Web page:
Filing 21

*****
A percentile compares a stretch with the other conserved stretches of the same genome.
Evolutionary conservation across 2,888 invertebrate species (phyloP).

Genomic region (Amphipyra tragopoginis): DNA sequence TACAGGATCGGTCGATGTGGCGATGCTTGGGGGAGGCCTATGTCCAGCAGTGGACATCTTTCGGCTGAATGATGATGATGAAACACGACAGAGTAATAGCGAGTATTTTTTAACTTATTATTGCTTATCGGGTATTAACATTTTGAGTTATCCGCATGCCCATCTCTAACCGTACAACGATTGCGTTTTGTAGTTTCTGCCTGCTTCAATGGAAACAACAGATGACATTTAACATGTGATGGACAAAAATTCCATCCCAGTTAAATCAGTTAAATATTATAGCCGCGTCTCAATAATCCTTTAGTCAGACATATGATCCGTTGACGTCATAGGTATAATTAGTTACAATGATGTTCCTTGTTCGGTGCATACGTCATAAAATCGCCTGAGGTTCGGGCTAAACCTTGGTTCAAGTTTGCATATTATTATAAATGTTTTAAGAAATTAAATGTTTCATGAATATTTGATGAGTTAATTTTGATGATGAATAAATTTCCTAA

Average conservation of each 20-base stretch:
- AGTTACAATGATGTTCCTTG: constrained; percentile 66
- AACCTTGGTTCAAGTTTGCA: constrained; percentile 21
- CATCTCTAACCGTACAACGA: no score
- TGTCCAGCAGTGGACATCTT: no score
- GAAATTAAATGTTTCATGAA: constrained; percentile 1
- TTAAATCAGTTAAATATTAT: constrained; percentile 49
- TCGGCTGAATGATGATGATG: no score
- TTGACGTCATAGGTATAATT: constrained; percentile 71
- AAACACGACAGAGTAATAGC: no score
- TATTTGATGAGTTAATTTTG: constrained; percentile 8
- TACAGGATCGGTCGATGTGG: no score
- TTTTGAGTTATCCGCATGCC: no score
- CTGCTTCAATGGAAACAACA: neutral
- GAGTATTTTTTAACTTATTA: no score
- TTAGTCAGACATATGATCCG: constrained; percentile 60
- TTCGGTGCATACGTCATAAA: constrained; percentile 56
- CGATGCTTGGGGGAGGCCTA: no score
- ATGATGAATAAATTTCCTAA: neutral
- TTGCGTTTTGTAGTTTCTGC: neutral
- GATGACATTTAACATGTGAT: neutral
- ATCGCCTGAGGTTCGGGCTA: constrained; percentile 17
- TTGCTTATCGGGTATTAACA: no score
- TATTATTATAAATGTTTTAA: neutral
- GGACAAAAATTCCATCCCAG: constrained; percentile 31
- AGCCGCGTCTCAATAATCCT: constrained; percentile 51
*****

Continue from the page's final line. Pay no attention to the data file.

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IN THE UNITED STATES DISTRICT COURT FOR THE EASTERN DISTRICT OF PENNSYLVANIA ANTOINE KORNEGEY Plaintiff, v. CITY OF PHILADELPHIA, et al. Defendants. : : : : : : : : CIVIL ACTION NO. 17-0392 MEMORANDUM OPINION Rufe, J. March 6, 2018 Plaintiff Antoine Kornegey filed suit alleging that he was assaulted by another inmate and that the City of Philadelphia and its employees failed to protect him from harm. After an earlier partial motion to dismiss was granted, Defendant filed an Amended Complaint. 1 Now, the City of Philadelphia, former Commissioner of the Philadelphia Prison System Louis Giorla, Warden William Lawton, Correctional Lieutenant Kevin Sizer, and Correctional Officer Ervin Young (collectively, the “City Defendants”), move to dismiss all claims asserted against them for failure to state a plausible claim to relief. For the following reasons, the motion will be granted in part and denied in part. I. BACKGROUND The Amended Complaint alleges the following facts, which are presumed to be true for the purposes of the motion to dismiss. On July 19, 2014, Plaintiff, an inmate on the C-1 cell block at the Philadelphia House of Correction, was assaulted by another inmate, Defendant Allen Tumblin, in the presence of Sizer, Young, and other unnamed correctional officers. While Plaintiff was being attacked by Tumblin, his head hit protruding water pipes, which lacerated his 1 The case at that time was assigned to the docket of the Honorable Legrome D. Davis, and has since been reassigned to this Court’s docket. forehead, causing permanent facial nerve damage and scarring. Plaintiff was first sent to the prison medical officials, and then to a hospital, where he received fourteen stitches. At the time of the attack, Tumblin was a pretrial detainee being held on charges including simple assault, robbery while inflicting bodily harm, possession of an instrument of crime, and terroristic threats. The day before Tumblin assaulted Plaintiff, Tumblin had physically injured another inmate, Nicholas Williams. Plaintiff alleges, upon information and belief, that Defendants Giorla, Lawton, Sizer, and Young knew that Tumblin’s July 18 assault of Williams was unprovoked and not based on personal animus. Nevertheless, the corrections officers took no action to segregate Tumblin from the general population. Plaintiff further alleges that, after the assault, Sizer, Young, and other corrections officers conspired to cover up the incident by creating false write-ups blaming Plaintiff for the incident and placing him in solitary confinement. Plaintiff asserts that the conspiracy was motivated by discrimination against him based on his race and ethnicity. Plaintiff also asserts that the City had a policy and custom of condoning racial and ethnic discrimination in prison disciplinary proceedings. Plaintiff further claims that the Defendants intentionally inflicted emotional distress upon him and that he was falsely imprisoned. Plaintiff seeks relief in the form of monetary damages, including compensatory damages, punitive damages, treble damages, consequential damages, delay damages, and attorney’s fees and costs. II. LEGAL STANDARD In evaluating a motion to dismiss pursuant to Federal Rule of Civil Procedure 12(b)(6), a court must “accept all factual allegations as true, construe the complaint in the light most favorable to the plaintiff, and determine whether, under any reasonable reading of the complaint, 2 the plaintiff may be entitled to relief.” 2 Federal Rule of Civil Procedure 8(a) requires “‘a short and plain statement of the claim showing that the pleader is entitled to relief,’ in order to ‘give the defendant fair notice of what the . . . claim is and the grounds upon which it rests.’” 3 This pleading standard does not mandate “‘detailed factual allegations,’” but it requires more than an “unadorned, the-defendant-unlawfully-harmed-me accusation.” 4 “Factual allegations must be enough to raise a right to relief above the speculative level.” 5 Therefore, in order “to survive a motion to dismiss, a complaint must contain sufficient factual matter, accepted as true, to ‘state a claim to relief that is plausible on its face.’” 6 This standard “‘simply calls for enough facts to raise a reasonable expectation that discovery will reveal evidence of’ the necessary element.” 7 Consequently, “[t]hreadbare recitals of the elements of a cause of action, supported by mere conclusory statements, do not suffice.” 8 III. ANALYSIS A. Count I (42 U.S.C. § 1983 and Eighth Amendment Violations) Plaintiff asserts that Giorla, Lawton, Sizer, and Young violated his right to be free from cruel and unusual punishment under the Eighth and Fourteenth Amendments of the United States Constitution. Specifically, Plaintiff asserts that Defendants acted with deliberate indifference to 2 Pinker v. Roche Holdings, Ltd., 292 F.3d 361, 374 n.7 (3d Cir. 2002) (citation omitted). 3 Bell Atl. Corp. v. Twombly, 550 U.S. 544, 555 (2007) (quoting Conley v. Gibson, 355 U.S. 41, 47 (1957)). 4 Ashcroft v. Iqbal, 556 U.S. 662, 678 (2009) (citing Twombly, 550 U.S. at 555). 5 Twombly, 550 U.S. at 555. 6 Iqbal, 556 U.S. at 678 (quoting Twombly, 550 U.S. at 570); see also Santiago v. Warminster Twp., 629 F.3d 121, 128 (3d Cir. 2010) (internal quotations and citation omitted) (“A claim has facial plausibility when the plaintiff pleads factual content that allows the court to draw the reasonable inference that the defendant is liable to the misconduct alleged.”). 7 Phillips v. County of Allegheny, 515 F.3d 224, 234 (3d Cir. 2008) (quoting Twombly, 550 U.S. at 556). 8 Iqbal, 556 U.S. at 678 (citing Twombly, 550 U.S. at 555); see also Morse v. Lower Merion Sch. Dist., 132 F.3d 902, 906 (3d Cir. 1997) (reasoning that “bald assertions” or “legal conclusions” will not suffice). 3 the substantial risk of serious harm that Tumblin’s presence on the C-1 cell block posed to Plaintiff, and failed to protect Plaintiff when Tumblin attacked. In order to state a claim under 42 U.S.C. § 1983, a plaintiff must plead that an individual acting under the color of state law deprived him or her of a constitutional right. 9 In this context, a prison official does not violate the Eighth Amendment unless (1) “the deprivation [is], objectively, sufficiently serious,” 10 such that it “result[s] in the denial of ‘the minimal civilized measure of life’s necessities,’” 11 and (2) the official has a “sufficiently culpable state of mind.” 12 For the first factor, an inmate must demonstrate that “he is incarcerated under conditions posing a substantial risk of serious harm.” 13 For the second factor, an inmate must show that the prison official’s state of mind is “one of deliberate indifference to inmate health or safety.” 14 Put differently, a prison official may not be held liable under the Eighth Amendment for denying an inmate adequate conditions of confinement unless “the official knows of and disregards an excessive risk to inmate health or safety,” and “the official [is] both [] aware of facts from which the inference could be drawn that a substantial risk of serious harm exists, and he [] also draw[s] the inference.” 15 Furthermore, to prevail in a civil rights action, a plaintiff must demonstrate that the defendant was personally involved in the alleged wrongful conduct; liability cannot be 9 See Nicini v. Morra, 212 F.3d 798, 806 (3d Cir. 2000); Kneipp v. Tedder, 95 F.3d 1199, 1204 (3d Cir. 1996). 10 Farmer v. Brennan, 511 U.S. 825, 834 (1994) (quoting Wilson v. Seiter, 501 U.S. 294, 298 (1991)). 11 Id. (quoting Rhodes v. Chapman, 452 U.S. 337, 342 (1981)); see also Bistrian v. Levi, 696 F.3d 352, 367 (2d Cir. 2012); Beers-Capitol v. Whetzel, 256 F.3d 120, 125 (3d Cir. 2001). 12 Farmer, 511 U.S. at 834 (quoting Wilson, 501 U.S. at 297). 13 Farmer, 511 U.S. at 834 (citing Helling v. McKinney, 509 U.S. 25, 35 (1993)); see also Wilson, 501 U.S. at 298 (noting that a constitutional violation occurs where the conduct is, objectively, “sufficiently serious”). 14 Farmer, 511 U.S. at 834 (internal quotations and citations omitted) (noting that “only the unnecessary and wanton infliction of pain implicates the Eighth Amendment”). 15 Id. at 837. 4 predicated solely on the operation of respondeat superior. 16 “[P]ersonal involvement can be shown through allegations of personal direction or of actual knowledge and acquiescence.” 17 At the outset, Defendants Giorla and Lawton argue that Plaintiff has failed to state a claim against them because he has not plausibly alleged that they were personally involved in any wrongful conduct, or that they were aware of a substantial risk of serious harm to Plaintiff’s safety. The Court agrees. The Amended Complaint fails to allege any specific duties breached by Giorla and Lawton other than the general assertion that “Defendant Tumblin should and would have been removed from the general prison population” under “appropriate prison procedures” and the conclusory statement that all City Defendants “were aware” of Tumblin’s prior charges and unprovoked assault against Williams. 18 However, a claim of deliberate indifference may not be based solely on “the risk that an inmate with a history of violence might attack another inmate for an unknown reason,” and Plaintiff has alleged no basis for concluding that Giorla and Lawton deliberately violated any specific prison procedures. 19 Accordingly, Count I will be dismissed as to Defendants Giorla and Lawton. In contrast, Plaintiff’s allegations are sufficient to state a § 1983 claim against Defendants Sizer and Young. Specifically, the Amended Complaint alleges that both officers were present when Tumblin assaulted Plaintiff and failed to intervene to stop the assault. The Third Circuit has stated that if an officer witnesses an inmate assault and fails to intervene, “his actions would seemingly constitute a paradigm case of deliberate indifference,” if Plaintiff can show that the 16 See Rode v. Dellarciprete, 845 F.2d 1195, 1207 (3d Cir. 1988); see also Shaw by Strain v. Strackhouse, 920 F.2d 1135, 1147 (3d Cir. 1990) (“Only those defendants whose inactions or actions personally caused [Plaintiff’s] injury may be held liable under § 1983.”). 17 Rode, 845 F.2d at 1207 (noting that such allegations must be made with “appropriate particularity”). 18 Am. Compl. at ¶¶ 18-25. 19 Bistrian, 696 F.3d at 371. 5 officer had “a realistic and reasonable opportunity to intervene” and “simply refused to do so.” 20 At this stage of the proceedings, Plaintiff is entitled to additional discovery to determine whether Sizer and Young’s alleged failure to intervene was unreasonable under the circumstances. Accordingly, Plaintiff will be permitted to proceed with Count I as to Defendants Sizer and Young. 21 B. Count III (State Law Negligence) Plaintiff alleges that the City negligently maintained exposed water pipes at the Philadelphia House of Correction that posed a hazard to inmates’ safety, failed to cover the pipes, and failed to warn Plaintiff and other inmates of the hazard. The City moves to dismiss on the grounds of immunity. While state municipalities are generally immune from liability for state tort law claims, Pennsylvania’s Political Subdivision Tort Claims Act (“TCA”) 22 waives this immunity under certain conditions, 23 including the failure to properly maintain real property in the “care, custody or control” of the local agency. 24 The City asserts that Plaintiff’s claims fall outside this “real property exception” because the exception only applies to cases where “the artificial condition or defect of land itself causes injury, not merely when it facilitates injury by acts of others.” 25 20 Id. (quoting Smith v. Mensinger, 293 F.3d 641, 650-51 (3d Cir. 2002)). 21 Defendant also moves to dismiss the City from the case based on the requirement that any municipal liability must be based on allegations of specific policies or customs under Monell v. Dep’t of Social Services, 436 U.S. 658 (1978). However, Monell applies specifically to § 1983 claims, and Plaintiff has not asserted a § 1983 claim against the City. 22 See 42 Pa. C.S.A. § 8541, et seq. (“Except as otherwise provided in this subchapter, no local agency shall be liable for any damages on account of any injury to a person or property caused by any act of the local agency or an employee thereof or any other person.”). 23 Id. at § 8542(b). 24 See id. at § 8542(b)(3). 25 Mascaro v. Youth Study Ctr., 523 A.2d 1118, 1124 (Pa. 1987) (emphasis in original). 6 The Court disagrees. The facts as alleged in this case are distinguishable from cases in which courts have held that real property merely facilitated a plaintiff’s injury. In Williams v. Philadelphia Housing Authority, 26 the Pennsylvania Commonwealth Court held that a municipal agency was immunized from suit where it did not adequately maintain security cameras on its property, which would have alerted employees to a third party illegally residing at the housing project who shot the victim. 27 There, the court reasoned that the victim’s injuries were not caused by any physical defect of the property, but rather by a superseding cause—the unforeseeable shooting by the third party. 28 In contrast, the same court has held that under the real property exception of an analogous immunity statute, a Pennsylvania state agency can be held liable for injuries set in motion by the action of a third party when the negligently maintained property proximately caused the injuries. 29 In Wilson v. Philadelphia Housing Authority, the Commonwealth Court held that a municipal agency could not assert immunity where the victim was “injured on [government] property when a third party pushed her, causing her to fall and hit the stump of a metal pole protruding from the ground, thereby injuring her ankle.” 30 The court held that, even though a third party “set the action in motion that caused [the] injuries,” the agency could still be held liable for causing Plaintiff’s injuries when it could not show that the “plaintiff’s injuries would have been the same even without its negligence.” 31 26 873 A.2d 81 (Pa. Commw. Ct. 2005). 27 Id. at 87-88. 28 Id. 29 Wilson v. Phila. Hous. Auth., 735 A.2d 172 (Pa. Commw. Ct. 1999). 30 Id. at 175-76. 31 Id.; see also Crowell v. City of Phila., 613 A.2d 1178, 1184-85 (Pa. 1992) (holding that a local agency could be found liable where a misplaced road sign contributed to a fatal car crash). 7 Here, like in Wilson, Plaintiff alleges that a third party forcibly caused him to collide with an exposed fixture of municipal real property, thereby causing injury. Assuming the truth of Plaintiff’s allegations, it is plausible that Plaintiff’s injuries would not have been of the same magnitude if not for the protrusion of the pipes, and further factual development is needed. Therefore, Plaintiff has plausibly alleged that his negligence claim against the City falls within the real property exception to the Act. C. Count IV (False Imprisonment) In support of his state law false imprisonment claim, Plaintiff alleges that the City, Sizer, and Young created false prison write-ups and unlawfully placed him in solitary confinement in “the hole” for two weeks. To state a claim for false imprisonment under Pennsylvania law, a plaintiff must plausibly allege that (1) he or she was detained, and (2) the detention was unlawful. 32 The Court is unaware of any cases in which a prisoner who was lawfully incarcerated was permitted to proceed with a false imprisonment claim under Pennsylvania law based on the conditions of his or her confinement. Nonetheless, the Court need not decide whether such a claim can ever proceed, because the elements of detention and unlawfulness in this context would require, at the very least, the deprivation of a cognizable liberty interest without due process, and Plaintiff’s allegations have failed to meet that burden. 33 The Third Circuit has held that “an administrative sentence of disciplinary confinement, by itself, is not sufficient to create a liberty interest.” 34 Rather, a plaintiff asserting a deprivation 32 Gwynn v. City of Philadelphia, 719 F.3d 295, 304 n.4 (3d Cir. 2013) (citing Renk v. City of Pittsburgh, 641 A.2d 289, 293 (Pa. 1994)). 33 Ollie v. Brown, No. 12-67, 2013 WL 6154417, at *10 (W.D. Pa. Nov. 22, 2013) (citing Wallace v. Kato, 549 U.S. 384, 389 (2007) (“The sort of unlawful detention remediable by the tort of false imprisonment is detention without legal process”). 34 Mensinger, 293 F.3d at 653. 8 of due process must allege facts sufficient to show a deprivation of a protected substantive right that is “atypical and significant hardship in relation to the ordinary incidents of prison life,” such as denial of access to the courts, or retaliation against the exercise of such a right. 35 In addition, a plaintiff must also establish the denial of a basic opportunity to be heard and to defend against the allegations against him. 36 Plaintiff has made no such allegations in his Amended Complaint. Specifically, he has not alleged the deprivation of any substantive right other than confinement in administrative custody for two weeks, which courts have held does not deprive a plaintiff of a liberty interest as a matter of law. 37 Nor has he alleged facts indicating any intent by the City, Sizer, or Young to prevent Plaintiff from exercising—or to retaliate against any attempt by him to exercise—a protected right. Finally, Plaintiff has not alleged that he was denied an opportunity to challenge the allegedly false evidence against him. Accordingly, Claim IV will be dismissed. D. Count V (Malicious Prosecution) Because Plaintiff has withdrawn his malicious prosecution claim, Count V of the Amended Complaint will be dismissed. 38 E. Count VI (Intentional Infliction of Emotional Distress) Plaintiff asserts that Defendants intentionally caused him to suffer severe emotional distress alongside his physical injuries. An action for intentional infliction of emotional distress (“IIED”) requires a plaintiff to show that (1) the conduct is extreme; (2) the conduct is 35 Id. at 652-54. 36 Id.; Scerbo v. Lowe, 326 F. App’x 652, 655 (3d Cir. 2009). 37 See, e.g., Israel v. Superintendent of S.C.I. Fayette, No. 08-428, 2009 WL 693248, at *5 (W.D. Pa. Mar. 13, 2009) (citing Griffin v. Vaughn, 112 F.3d 703 (3d Cir.1997)). 38 See Plaintiff’s Brief at 7. 9 intentional or reckless; (3) the conduct caused emotional distress; and (4) the distress is severe. 39 To state a claim for IIED in Pennsylvania, a plaintiff must demonstrate that the defendant’s conduct was “so outrageous in character and so extreme in degree as to go beyond all possible bounds of decency and to be regarded as atrocious and utterly intolerable in a civilized society.” 40 The only ground Defendant asserts for dismissing Plaintiff’s IIED claim is that the Amended Complaint does not specifically allege “competent medical evidence” of emotional distress. Defendants rely on Kazatsky v. King David Memorial Park, Inc., 41 in which the Supreme Court of Pennsylvania affirmed the trial court’s decision to grant compulsory nonsuit on the grounds that the plaintiffs introduced no competent medical evidence of emotional distress during trial. However, most federal district courts in this circuit have declined to require specific allegations of medical evidence at the motion to dismiss stage, and there is nothing in the text of Kazatsky itself that suggests the court intended to create a heightened pleading requirement. 42 Accordingly, the Court declines to hold that Kazatsky bars Plaintiff’s IIED claim at this stage. The City Defendants’ motion to dismiss will be denied as to Count VI. 39 See Arnold v. City of Phila., 151 F. Supp. 3d 568, 579 (E.D. Pa. 2015) (citing Chuy v. Phila. Eagles Football Club, 595 F.2d 1265, 1273 (3d Cir. 1979)); see also Kazatsky v. King David Memorial Park, 515 Pa. 183, 190 (1987); Restat. 2d of Torts, § 46 (2nd 1979). 40 McGreevy v. Stroup, 413 F.3d 359, 371 (3d Cir. 2005); see also Fugarino v. Univ. Servs., 123 F. Supp. 2d 838, 844 (E.D. Pa. 2000) (citing Cox v. Keystone Carbon Co., 861 F.2d 390, 395 (3d Cir. 1998)); Smith v. Sch. Dist. Phila., 112 F. Supp. 2d 417, 428 (E.D. Pa. 2000) (noting that outrageousness occurs as a matter of law where a recitation of facts to an average member of the community would “arouse resentment against the actor,” and lead him to exclaim “outrageous”). 41 515 Pa. 183 (1987). 42 See, e.g., Silver v. Mendel, 894 F.2d 598, 607 n.19 (3d Cir. 1990) (internal quotations and citation omitted) (“The plaintiff’s allegations are sufficient in this case to withstand a motion to dismiss. However, to survive a motion for summary judgment, the plaintiff must still present competent medical evidence of causation and severity of his emotional distress . . . .”); Carbone v. City of New Castle, No. 2:15-CV-1175, 2016 WL 406291, at *12 (W.D. Pa. Feb. 3, 2016) (denying motion to dismiss despite lack of allegations of competent medical evidence); Clair v. Borough of New Brighton, No. 2:16-00667-TFM, 2016 WL 4396171, at *5 (W.D. Pa. Aug. 18, 2016) (same); Mascarini v. Quality Employment Servs. & Training, No. 1:10-CV-1546, 2011 WL 332425, at *9 (M.D. Pa. Jan. 31, 2011) (same); Schultz v. Hughesville Borough, No. 4:10-CV-0262, 2010 WL 5147519, at *7 n.9 (M.D. Pa. 10 F. Count VII (42 U.S.C. § 1985) and Count VIII (42 U.S.C. § 1981) Plaintiff asserts that Defendants conspired to interfere with his right to be free from invidious discrimination based on race and ethnicity, in violation of 42 U.S.C. § 1985, and implemented discriminatory prison disciplinary customs and policies, in violation of 42 U.S.C. § 1981. Section 1985(3) permits civil actions against conspiracies that are formed “for the purpose of depriving, either directly or indirectly, any person or class of persons of the equal protection of the laws, or of equal privileges and immunities under the laws . . . .” 43 In order to survive dismissal, Plaintiff’s § 1985(3) claim must allege “that the conspiracy was motivated by discriminatory animus against an identifiable class and that the discrimination against the identifiable class was invidious,” 44 and that there was a “meeting of the minds” among coconspirators. 45 Similarly, § 1981 of the Civil Rights Act prohibits discrimination on the basis of race or alienage and secures the protection of certain civil rights, such as the right to file a lawsuit, make and enforce contracts, and to give evidence. 46 In order to state a claim under this section, a plaintiff must allege that (1) he or she is a member of a racial minority, (2) the defendant Dec. 13, 2010) (same) (internal citations and quotations omitted); E.N. v. Susquehanna Twp. Sch. Dist., No. 1:09CV-1727, 2010 WL 4853700, at *19 (M.D. Pa. Nov. 23, 2010) (same); Sullivan v. Warminster Twp., No. 07-4447, 2010 WL 2164520, at *10 (E.D. Pa. May 27, 2010) (same); Hall v. Raech, No. CIV.A. 08-5020, 2009 WL 811503, at *7 (E.D. Pa. Mar. 25, 2009) (same). But see Rosenberg v. Thomas Jefferson Univ. Hosp., Inc., No. 15-4208, 2016 WL 2766504, at *2 (E.D. Pa. May 13, 2016); Buttermore v. Loans, No. CV 15-1514, 2016 WL 308875, at *9 (W.D. Pa. Jan. 25, 2016); McComb v. Morgan Stanley & Co., No. 07-1049, 2007 WL 4150786, at *8 (W.D. Pa. Nov. 19, 2007); Doe v. Equifax Servs., Inc., No. CIV. A. 88-3872, 1989 WL 57348, at *9 (E.D. Pa. May 26, 1989). 43 42 U.S.C § 1985(3). 44 Farber v. City of Paterson, 440 F.3d 131, 134 (3d Cir. 2006) (internal citation omitted); see also McCleester v. Mackel, 2008 U.S. Dist. LEXIS 27505, at *92 (W.D. Pa Mar. 27, 2008) (citing Griffin v. Breckenridge, 403 U.S. 88, 101, 102 (1971) (“The language requiring intent to deprive of equal protection . . . means that there must be some racial, or perhaps otherwise class-based, invidiously discriminatory animus behind the conspirators’ action. The conspiracy . . . must aim at a deprivation of the equal enjoyment of rights secured by the law to all.”). 45 See Startzell v. City of Phila., 533 F.3d 183, 205 (3d Cir. 2008). 46 See 42 U.S.C. § 1981(a). 11 intended to discriminate on the basis of race, and (3) the discrimination concerned one or more of the activities enumerated in § 1981. 47 “The discriminatory intent necessary for a valid section 1981 claim can manifest in disparate impact, departure from procedural norms, a history of discriminatory conduct, or other relevant facts, but may not be established by conclusory allegations of generalized racial bias.” 48 The City Defendants assert that Plaintiff has failed to allege specific facts evidencing discrimination based on any protected classes. The Court agrees. Beyond mere speculation and conjecture, Plaintiff has not alleged any facts that indicate any of the City Defendants engaged in any conduct evidencing animus or discrimination based on race or ethnicity, 49 or of disparate treatment based on these classifications. 50 Plaintiff’s bare assertion that “it was the policy and/or custom” of the City to “tolerate racially and ethnically discriminatory motives” is insufficient to state a claim in the absence of any plausible facts supporting the existence of such a policy or custom. 51 Accordingly, Plaintiff has failed to state a claim against the City Defendants under § 1981 or § 1985. 47 See Brown v. Philip Morris, Inc., 250 F.3d 789, 797 (3d Cir. 2001). 48 Bailey v. Harleysville Nat’l Bank & Trust Co., 2005 U.S. Dist. LEXIS 17527, at *14-15, 2005 WL 2012024, at *5 (E.D. Pa. 2005) (citing Flagg v. Control Data, 806 F. Supp. 1218, 1223 (E.D. Pa. 1992)); see also Boykin v. Bloomsburg Univ., 893 F. Supp. 378, 394 (M.D. Pa. 1995) (reasoning that conclusory allegations are insufficient to establish racially discriminatory intent). 49 C.f., e.g., Dantzler-Hoggard v. Graystone Acad. Charter Sch., No. 12-0536, 2012 WL 2054779, at *9 (E.D. Pa. June 6, 2012) (declining to dismiss a claim under, inter alia, § 1981, when Plaintiff had pleaded allegations of racially derogatory and insensitive comments sufficient to raise an inference of discriminatory intent). 50 Moreover, with respect to Plaintiff’s § 1985 claim, Plaintiff has not demonstrated how or to what extent the City, Giorla, or Lawton were involved in a conspiracy to deprive him of his civil rights. Plaintiff fails to point to an agreement or concerted action among or between the City, Giorla, and Lawton that might provide some basis for finding the existence of a conspiracy. 51 Am. Compl. at ¶ 89. 12 G. Count IX (Claims Under the Pennsylvania Constitution) Plaintiff seeks monetary damages for violation of his rights under the Pennsylvania Constitution to be free from unreasonable seizure of one’s person and equal protection under the laws and freedom from invidious discrimination on the basis of race and ethnicity. However, the Pennsylvania Commonwealth Court has held that “neither Pennsylvania statutory authority, nor appellate case law has authorized the award of monetary damages for a violation of the Pennsylvania Constitution.” 52 While the Pennsylvania Supreme Court has not specifically addressed the issue, 53 federal courts have adhered to the reasoning of the Commonwealth Court in refusing to recognize such claims for money damages. 54 Accordingly, Count IX of Plaintiff’s claim will be dismissed. H. Leave to Amend In civil rights cases, “district courts must offer amendment— irrespective of whether it was requested— when dismissing a case for failure to state a claim unless doing so would be inequitable or futile.” 55 Here, Plaintiff seeks leave to amend his § 1983 claim in order to plead in the alternative that Plaintiff was a pretrial detainee and should be covered under the Due Process Clause of the Fourteenth Amendment rather than the Eighth Amendment prohibition against “cruel and unusual” punishment. However, courts in the Third Circuit have applied the same “deliberate indifference” standard to “failure to protect” claims involving prisoners under both 52 Jones v. City of Phila., 890 A.2d 1188, 1208 (Pa. Commw. Ct. 2006). 53 See Mount Airy #1, LLC v. Pa. Dep’t of Revenue, 154 A.3d 268, 280 n.11 (Pa. 2016). 54 See, e.g., Ibn-Sadiika v. Cnty. Allegheney Dep’t Ct. Rec., 647 F. App’x 60, 62 (3d Cir. 2016); O’Donnell v. Cumberland Cnty., 195 F. Supp. 3d 724, 730-31 (M.D. Pa. 2016); Mawson v. Pittston City Police Dep’t, 2017 U.S. Dist. LEXIS 8953, at *43 (M.D. Pa. Jan. 20, 2017); Hadesty v. Rush Twp. Police Dep’t, 2016 U.S. Dist. LEXIS 32831, at *15 (M.D. Pa. Mar. 15, 2016). 55 Fletcher-Harlee Corp. v. Pote Concrete Contractors, Inc., 482 F.3d 247, 251 (3d Cir. 2007). 13 the Due Process Clause and the Eighth Amendment. 56 Accordingly, any attempt to add a due process theory to Plaintiff’s § 1983 claim would be futile with respect to Defendants Lawton and Giorla. Moreover, Plaintiff is represented by counsel and has already had an opportunity to amend his claims based on his assault and administrative confinement with the benefit of the Court’s order and opinion on a prior motion to dismiss. Accordingly, the Court concludes that leave to further amend would be futile and would not serve the interest of justice. IV. Conclusion For the foregoing reasons, the City Defendants’ Motion to Dismiss will be granted in part and denied in part as follows. With respect to Count I of the Amended Complaint, the Motion will be granted as to Giorla and Lawton and denied as to Sizer and Young. The Motion will be denied with respect to Counts III and VI. Count V will be dismissed as withdrawn. The Motion is granted with respect to Counts IV, VII, VIII, and IX. An order follows. 56 Bistrian, 696 F.3d at 367; Paulino v. Burlington Cty. Jail, 438 F. App’x 106, 109 (3d Cir. 2011); Gibson v. Steelton Police Dep't, No. 12-1328, 2012 WL 3686775, at *5 (M.D. Pa. Aug. 7, 2012), report and recommendation adopted, No. 12-1328, 2012 WL 3687887 (M.D. Pa. Aug. 27, 2012). 14